America’s Top 5 Finest Bootleggers

Image Credit: Wikimedia
A psychosis swept across America in the early 20th century leading enough lawmakers to agree with enough angry, often hatchet-wielding temperance activists to pass the 18th Amendment to the United States Constitution prohibiting the sale, manufacture, distribution and consumption of alcohol. The prohibition era was born – as was modern organized crime. Yet alcohol continued to flow between December 18th, 1917 and February 20th, 1933, as if no booze ban had ever been imposed. Some of the illicit liquor was brewed in bathtubs or served from stockpiles. Other thirsty, sober Americans turned to a new breed of scofflaw: the rumrunner, the gin jockey … the bootlegger!
America’s Top 5 Finest Bootleggers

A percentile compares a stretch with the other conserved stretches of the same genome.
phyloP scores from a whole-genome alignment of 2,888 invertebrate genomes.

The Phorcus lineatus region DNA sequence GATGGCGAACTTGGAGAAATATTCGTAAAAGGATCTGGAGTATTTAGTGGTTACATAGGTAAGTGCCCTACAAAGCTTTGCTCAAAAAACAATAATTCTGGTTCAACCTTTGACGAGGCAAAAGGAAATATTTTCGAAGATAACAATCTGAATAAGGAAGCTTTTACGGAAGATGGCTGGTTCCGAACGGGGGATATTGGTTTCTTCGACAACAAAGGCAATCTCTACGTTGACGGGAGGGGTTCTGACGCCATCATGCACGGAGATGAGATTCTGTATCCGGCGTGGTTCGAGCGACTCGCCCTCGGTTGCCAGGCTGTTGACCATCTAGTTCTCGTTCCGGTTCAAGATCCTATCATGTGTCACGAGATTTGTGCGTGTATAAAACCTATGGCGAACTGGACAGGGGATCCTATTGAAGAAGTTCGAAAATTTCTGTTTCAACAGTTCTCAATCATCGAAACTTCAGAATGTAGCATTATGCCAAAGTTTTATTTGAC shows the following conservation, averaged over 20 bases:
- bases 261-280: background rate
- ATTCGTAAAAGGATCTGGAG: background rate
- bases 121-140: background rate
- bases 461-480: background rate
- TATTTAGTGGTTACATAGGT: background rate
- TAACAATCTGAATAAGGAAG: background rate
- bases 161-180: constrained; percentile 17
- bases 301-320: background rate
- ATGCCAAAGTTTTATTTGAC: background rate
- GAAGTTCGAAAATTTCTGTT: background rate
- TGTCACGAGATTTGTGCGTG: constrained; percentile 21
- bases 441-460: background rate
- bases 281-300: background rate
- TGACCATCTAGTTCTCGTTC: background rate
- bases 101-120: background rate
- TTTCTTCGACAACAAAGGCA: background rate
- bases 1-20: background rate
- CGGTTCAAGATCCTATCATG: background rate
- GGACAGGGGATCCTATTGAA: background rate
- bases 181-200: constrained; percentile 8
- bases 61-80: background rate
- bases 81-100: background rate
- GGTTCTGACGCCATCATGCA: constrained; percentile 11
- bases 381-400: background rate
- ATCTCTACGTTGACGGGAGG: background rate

Image Credit: Wikimedia
A psychosis swept across America in the early 20th century leading enough lawmakers to agree with enough angry, often hatchet-wielding temperance activists to pass the 18th Amendment to the United States Constitution prohibiting the sale, manufacture, distribution and consumption of alcohol. The prohibition era was born – as was modern organized crime. Yet alcohol continued to flow between December 18th, 1917 and February 20th, 1933, as if no booze ban had ever been imposed. Some of the illicit liquor was brewed in bathtubs or served from stockpiles. Other thirsty, sober Americans turned to a new breed of scofflaw: the rumrunner, the gin jockey … the bootlegger!
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